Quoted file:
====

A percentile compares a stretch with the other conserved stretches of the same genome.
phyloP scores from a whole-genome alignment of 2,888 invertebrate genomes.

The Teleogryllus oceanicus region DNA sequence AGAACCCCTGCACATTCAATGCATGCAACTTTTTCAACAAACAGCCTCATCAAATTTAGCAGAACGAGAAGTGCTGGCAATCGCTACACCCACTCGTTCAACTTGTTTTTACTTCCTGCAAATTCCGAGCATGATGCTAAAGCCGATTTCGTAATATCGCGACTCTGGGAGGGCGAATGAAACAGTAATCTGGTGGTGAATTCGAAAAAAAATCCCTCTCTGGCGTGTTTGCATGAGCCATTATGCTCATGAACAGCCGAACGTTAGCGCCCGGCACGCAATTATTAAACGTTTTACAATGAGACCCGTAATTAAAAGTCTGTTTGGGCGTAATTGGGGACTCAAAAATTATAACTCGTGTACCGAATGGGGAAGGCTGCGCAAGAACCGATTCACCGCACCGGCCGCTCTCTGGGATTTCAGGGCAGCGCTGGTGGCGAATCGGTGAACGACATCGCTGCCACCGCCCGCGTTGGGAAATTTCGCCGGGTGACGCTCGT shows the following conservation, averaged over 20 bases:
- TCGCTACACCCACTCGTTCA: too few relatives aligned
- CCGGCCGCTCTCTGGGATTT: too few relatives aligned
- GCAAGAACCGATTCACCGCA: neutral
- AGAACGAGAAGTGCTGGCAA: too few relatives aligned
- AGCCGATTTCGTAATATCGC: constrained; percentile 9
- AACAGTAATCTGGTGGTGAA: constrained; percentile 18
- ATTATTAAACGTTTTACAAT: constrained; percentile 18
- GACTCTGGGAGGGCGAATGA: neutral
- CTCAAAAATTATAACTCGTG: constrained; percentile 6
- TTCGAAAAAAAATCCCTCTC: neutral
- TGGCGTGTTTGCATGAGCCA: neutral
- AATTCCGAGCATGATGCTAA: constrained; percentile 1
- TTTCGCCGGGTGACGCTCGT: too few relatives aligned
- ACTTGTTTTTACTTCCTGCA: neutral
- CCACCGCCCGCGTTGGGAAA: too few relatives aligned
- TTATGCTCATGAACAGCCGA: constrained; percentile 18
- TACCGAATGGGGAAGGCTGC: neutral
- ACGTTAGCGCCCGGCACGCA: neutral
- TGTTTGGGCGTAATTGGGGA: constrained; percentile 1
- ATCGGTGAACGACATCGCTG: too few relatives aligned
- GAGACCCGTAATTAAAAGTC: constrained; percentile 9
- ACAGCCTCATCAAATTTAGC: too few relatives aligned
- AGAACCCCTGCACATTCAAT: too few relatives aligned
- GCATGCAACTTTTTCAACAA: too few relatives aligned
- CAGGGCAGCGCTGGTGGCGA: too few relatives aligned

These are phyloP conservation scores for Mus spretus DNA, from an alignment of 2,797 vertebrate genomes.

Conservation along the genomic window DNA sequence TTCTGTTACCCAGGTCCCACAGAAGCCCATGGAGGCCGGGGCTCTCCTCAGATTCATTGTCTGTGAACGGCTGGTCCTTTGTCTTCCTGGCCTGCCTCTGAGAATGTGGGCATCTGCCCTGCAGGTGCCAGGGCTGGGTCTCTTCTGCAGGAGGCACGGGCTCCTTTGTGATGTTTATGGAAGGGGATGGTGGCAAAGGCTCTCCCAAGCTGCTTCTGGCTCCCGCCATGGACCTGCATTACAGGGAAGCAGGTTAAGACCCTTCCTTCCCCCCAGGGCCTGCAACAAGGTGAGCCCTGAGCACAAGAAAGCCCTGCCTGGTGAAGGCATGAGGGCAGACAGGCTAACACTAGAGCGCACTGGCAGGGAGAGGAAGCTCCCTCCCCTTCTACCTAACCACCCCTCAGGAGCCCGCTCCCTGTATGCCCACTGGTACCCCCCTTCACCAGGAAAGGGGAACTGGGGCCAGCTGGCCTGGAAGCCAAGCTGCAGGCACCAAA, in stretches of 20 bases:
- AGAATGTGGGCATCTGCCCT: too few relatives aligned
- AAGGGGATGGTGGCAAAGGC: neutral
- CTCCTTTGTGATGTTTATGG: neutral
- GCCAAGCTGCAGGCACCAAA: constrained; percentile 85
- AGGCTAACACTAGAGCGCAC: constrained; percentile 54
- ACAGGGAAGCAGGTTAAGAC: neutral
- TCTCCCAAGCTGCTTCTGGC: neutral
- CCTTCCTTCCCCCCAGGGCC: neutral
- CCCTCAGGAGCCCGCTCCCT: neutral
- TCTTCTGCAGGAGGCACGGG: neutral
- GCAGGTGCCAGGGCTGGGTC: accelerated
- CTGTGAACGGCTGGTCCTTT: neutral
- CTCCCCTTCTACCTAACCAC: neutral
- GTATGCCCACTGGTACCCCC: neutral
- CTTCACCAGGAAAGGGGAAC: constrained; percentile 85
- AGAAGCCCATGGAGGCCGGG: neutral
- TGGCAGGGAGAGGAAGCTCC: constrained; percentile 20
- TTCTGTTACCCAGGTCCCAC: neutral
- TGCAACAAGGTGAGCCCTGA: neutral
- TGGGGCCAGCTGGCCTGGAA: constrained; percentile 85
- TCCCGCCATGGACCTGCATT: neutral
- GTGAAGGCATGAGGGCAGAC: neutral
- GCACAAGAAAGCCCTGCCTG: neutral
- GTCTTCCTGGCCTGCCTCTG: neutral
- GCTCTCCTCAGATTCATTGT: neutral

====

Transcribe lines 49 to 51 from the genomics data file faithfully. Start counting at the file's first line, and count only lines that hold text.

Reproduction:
- TGCAACAAGGTGAGCCCTGA: neutral
- TGGGGCCAGCTGGCCTGGAA: constrained; percentile 85
- TCCCGCCATGGACCTGCATT: neutral